It doesn't end there either. There is a Rescue Battery mode that allows you to extend your battery life should you need more time to locate your dog.
And this next feature is super cool, Garmin also gives you a free trip-planning software that lets you view and organize your maps, routes, and tracks, share your adventures with friends, and even transfer them to your computer via topographic map data in 2-D or 3-D, including contour lines and elevation profiles.
You can also turn your laptop into a dog tracking station, just load Garmin's software and track multiple dogs and/or buddies (up to 20 Alpha units, TT 15 or T 5 dog devices) with real-time GPS information and GLONASS, making tracking possible even where Internet and cell phone service isn’t available.
The first one is obviously price with the tag of almost $800! But hell, if you are serious about hunting, you'll need to get a separate e-collar and a GPS collar, and with all the features, it's worth it. However, bear in mind the following drawbacks. While the system works great for grown up dogs, it is not suitable for puppy training, since the touch display makes you unlock it first and then go through a couple of screens to change the stimulation level - by the time you're set it's too late. The touch screen also does not work with gloves on.
If you are not especially techie, the setup can be frustrating, since there are so many functions to take care of. Plus, if you shut the device off completely, you'll have to re-calibrate the GPS unit, which might take about 10-15 minutes.
So, are you ready to turn your beagle into a performance hunting dog a week from now? Then join the community of hunters who have already transformed their training and take frustration out of your hunt!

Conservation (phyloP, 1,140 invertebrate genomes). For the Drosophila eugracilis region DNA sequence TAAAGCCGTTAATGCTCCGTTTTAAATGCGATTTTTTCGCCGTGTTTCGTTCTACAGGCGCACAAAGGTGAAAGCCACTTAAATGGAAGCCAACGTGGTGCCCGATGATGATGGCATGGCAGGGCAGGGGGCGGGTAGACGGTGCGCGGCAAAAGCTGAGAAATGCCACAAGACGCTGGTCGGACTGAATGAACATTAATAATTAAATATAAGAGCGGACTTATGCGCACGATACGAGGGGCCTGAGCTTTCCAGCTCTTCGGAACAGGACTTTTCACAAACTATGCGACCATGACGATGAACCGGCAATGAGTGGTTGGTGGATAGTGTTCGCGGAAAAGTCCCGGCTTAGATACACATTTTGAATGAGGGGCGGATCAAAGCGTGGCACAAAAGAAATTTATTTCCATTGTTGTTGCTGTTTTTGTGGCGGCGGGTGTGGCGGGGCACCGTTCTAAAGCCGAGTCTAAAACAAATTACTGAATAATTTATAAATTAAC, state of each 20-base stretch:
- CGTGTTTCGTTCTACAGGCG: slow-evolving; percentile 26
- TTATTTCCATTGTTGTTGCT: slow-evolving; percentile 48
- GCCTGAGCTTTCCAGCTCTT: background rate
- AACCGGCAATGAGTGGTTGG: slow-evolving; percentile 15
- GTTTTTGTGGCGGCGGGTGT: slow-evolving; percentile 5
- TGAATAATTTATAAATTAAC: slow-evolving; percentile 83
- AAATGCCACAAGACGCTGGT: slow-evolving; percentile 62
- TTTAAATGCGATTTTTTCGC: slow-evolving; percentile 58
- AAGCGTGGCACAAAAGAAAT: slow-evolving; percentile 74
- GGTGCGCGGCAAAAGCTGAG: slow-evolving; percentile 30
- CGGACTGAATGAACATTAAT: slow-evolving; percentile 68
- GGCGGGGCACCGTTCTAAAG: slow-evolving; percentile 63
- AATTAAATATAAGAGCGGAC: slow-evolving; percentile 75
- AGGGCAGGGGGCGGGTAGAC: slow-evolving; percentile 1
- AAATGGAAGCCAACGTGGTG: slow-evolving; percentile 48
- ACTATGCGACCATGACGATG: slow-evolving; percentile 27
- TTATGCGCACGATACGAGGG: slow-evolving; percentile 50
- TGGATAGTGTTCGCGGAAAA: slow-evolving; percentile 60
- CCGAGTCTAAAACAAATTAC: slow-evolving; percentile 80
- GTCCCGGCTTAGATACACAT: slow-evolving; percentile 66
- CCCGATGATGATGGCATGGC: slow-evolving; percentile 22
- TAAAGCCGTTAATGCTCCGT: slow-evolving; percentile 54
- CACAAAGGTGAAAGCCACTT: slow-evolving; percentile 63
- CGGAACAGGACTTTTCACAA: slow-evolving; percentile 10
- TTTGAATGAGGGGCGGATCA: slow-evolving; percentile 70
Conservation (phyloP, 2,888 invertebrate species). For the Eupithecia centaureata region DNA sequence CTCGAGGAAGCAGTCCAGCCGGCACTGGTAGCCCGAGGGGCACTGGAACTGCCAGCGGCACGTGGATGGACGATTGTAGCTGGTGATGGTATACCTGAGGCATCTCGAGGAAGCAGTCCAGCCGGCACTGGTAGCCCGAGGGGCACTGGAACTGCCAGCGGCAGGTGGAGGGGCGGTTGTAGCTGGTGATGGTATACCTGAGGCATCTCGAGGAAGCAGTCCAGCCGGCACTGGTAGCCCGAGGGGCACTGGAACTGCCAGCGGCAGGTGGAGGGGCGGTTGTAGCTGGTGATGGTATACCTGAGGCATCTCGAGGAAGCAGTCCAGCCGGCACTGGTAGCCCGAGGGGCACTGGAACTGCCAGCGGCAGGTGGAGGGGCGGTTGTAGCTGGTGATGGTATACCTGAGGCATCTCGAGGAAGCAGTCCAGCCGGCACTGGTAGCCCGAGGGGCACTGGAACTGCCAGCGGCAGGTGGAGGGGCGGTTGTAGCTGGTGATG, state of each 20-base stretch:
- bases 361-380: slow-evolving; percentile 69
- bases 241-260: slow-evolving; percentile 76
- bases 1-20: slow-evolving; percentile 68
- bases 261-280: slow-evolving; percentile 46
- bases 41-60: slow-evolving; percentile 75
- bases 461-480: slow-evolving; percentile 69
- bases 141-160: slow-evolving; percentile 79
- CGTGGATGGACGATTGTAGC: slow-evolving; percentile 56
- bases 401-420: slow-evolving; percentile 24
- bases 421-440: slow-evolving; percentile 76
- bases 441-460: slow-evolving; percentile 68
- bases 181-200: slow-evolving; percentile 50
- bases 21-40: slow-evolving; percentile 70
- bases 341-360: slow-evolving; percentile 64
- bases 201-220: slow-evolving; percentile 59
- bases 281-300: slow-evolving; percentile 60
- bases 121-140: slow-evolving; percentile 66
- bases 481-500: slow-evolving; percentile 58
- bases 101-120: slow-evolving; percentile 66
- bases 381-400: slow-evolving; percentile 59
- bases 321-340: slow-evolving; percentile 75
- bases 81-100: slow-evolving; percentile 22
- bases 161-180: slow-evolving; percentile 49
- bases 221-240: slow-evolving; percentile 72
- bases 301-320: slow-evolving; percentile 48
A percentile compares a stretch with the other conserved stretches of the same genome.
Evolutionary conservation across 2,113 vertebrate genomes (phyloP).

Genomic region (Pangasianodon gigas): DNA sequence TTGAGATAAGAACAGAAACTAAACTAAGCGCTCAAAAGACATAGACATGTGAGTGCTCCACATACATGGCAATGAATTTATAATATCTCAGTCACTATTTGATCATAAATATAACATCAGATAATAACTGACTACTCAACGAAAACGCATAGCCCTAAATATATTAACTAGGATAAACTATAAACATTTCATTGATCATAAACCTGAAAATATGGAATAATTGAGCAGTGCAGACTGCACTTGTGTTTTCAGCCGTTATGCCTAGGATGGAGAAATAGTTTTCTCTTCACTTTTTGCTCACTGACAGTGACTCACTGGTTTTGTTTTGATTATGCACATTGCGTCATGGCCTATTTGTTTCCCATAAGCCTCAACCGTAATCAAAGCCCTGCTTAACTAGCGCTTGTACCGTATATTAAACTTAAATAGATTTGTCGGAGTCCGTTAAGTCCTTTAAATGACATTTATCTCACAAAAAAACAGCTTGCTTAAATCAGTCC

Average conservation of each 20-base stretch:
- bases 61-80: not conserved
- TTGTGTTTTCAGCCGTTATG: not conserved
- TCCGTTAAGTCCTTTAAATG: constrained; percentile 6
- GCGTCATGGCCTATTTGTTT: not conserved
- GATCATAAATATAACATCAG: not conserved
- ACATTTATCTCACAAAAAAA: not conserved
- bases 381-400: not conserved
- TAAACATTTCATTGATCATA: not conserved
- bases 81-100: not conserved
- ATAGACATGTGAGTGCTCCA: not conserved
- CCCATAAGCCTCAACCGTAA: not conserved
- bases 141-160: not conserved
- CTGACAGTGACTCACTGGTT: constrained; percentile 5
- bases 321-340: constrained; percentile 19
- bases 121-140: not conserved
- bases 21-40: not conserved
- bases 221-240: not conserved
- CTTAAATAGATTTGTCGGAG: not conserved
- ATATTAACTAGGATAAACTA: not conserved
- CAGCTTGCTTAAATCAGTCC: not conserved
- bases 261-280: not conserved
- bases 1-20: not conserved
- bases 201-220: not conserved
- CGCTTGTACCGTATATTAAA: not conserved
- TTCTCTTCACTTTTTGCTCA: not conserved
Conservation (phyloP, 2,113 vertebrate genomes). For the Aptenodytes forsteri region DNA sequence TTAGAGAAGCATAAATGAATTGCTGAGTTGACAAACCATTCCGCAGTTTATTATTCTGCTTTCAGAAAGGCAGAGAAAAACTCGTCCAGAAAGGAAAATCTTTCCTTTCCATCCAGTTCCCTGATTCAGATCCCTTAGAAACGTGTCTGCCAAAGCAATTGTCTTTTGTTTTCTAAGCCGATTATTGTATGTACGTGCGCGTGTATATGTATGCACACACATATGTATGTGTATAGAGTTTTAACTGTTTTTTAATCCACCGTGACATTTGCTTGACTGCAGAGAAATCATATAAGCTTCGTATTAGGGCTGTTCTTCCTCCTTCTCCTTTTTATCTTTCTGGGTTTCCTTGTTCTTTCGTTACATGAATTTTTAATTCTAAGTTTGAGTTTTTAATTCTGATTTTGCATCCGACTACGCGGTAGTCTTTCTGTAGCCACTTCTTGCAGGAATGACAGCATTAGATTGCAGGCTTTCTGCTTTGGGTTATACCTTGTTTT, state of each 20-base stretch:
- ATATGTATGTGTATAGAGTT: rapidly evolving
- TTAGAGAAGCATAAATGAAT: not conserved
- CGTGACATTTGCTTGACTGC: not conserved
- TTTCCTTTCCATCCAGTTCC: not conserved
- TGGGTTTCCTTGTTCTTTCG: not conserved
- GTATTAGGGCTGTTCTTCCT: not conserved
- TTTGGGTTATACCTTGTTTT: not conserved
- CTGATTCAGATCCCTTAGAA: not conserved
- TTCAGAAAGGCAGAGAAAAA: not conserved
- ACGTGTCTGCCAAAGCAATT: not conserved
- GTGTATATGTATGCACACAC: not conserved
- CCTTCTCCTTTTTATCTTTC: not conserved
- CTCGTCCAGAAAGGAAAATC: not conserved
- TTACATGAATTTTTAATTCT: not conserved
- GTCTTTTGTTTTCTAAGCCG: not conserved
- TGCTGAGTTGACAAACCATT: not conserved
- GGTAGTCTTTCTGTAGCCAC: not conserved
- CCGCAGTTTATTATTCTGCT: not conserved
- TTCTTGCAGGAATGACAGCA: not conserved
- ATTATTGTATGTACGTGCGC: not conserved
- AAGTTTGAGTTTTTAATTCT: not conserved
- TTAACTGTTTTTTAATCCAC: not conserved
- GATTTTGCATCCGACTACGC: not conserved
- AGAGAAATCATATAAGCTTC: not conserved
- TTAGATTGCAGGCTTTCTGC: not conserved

Yes. Training collars got a bad reputation when they first emerged in the 70s, since nobody quite knew how to work with them and they offered little in terms of stimuli customization, thus, did not work well for every dog and could easily be abused by the trainer. Nowadays, however, the collar technology is so advanced that many professional trainers not only use it daily but also suggest that a training collar is the best training tool ever made. The modern collars are made with the latest advancements in behavioral psychology in mind, offer tons of stimuli variations (tone, vibration, spray, air spray, static shock) and level customizations as well as a plethora of safety features to make sure a dog is never accidentally stimulated or overstimulated. They exist because they allow the dog to be safely off leash, roaming around freely, and the trainer to have a peace of mind knowing that the dog will be safe and will follow commands diligently.
No. This is the biggest misconception people have about training collars. A collar is just a tool that helps you train effectively. It is not a magic wand or a remote control. You, as the trainer, need to teach your dog the commands first, and make sure your dog understands them completely before introducing collar training. If the dog has no idea what you want from it, no tool will help. A collar is a great tool but needs to be used properly just like anything else. For help on how to start proper collar training, check Larry Krohn's video lessons, he gives great advice for novice collar trainers.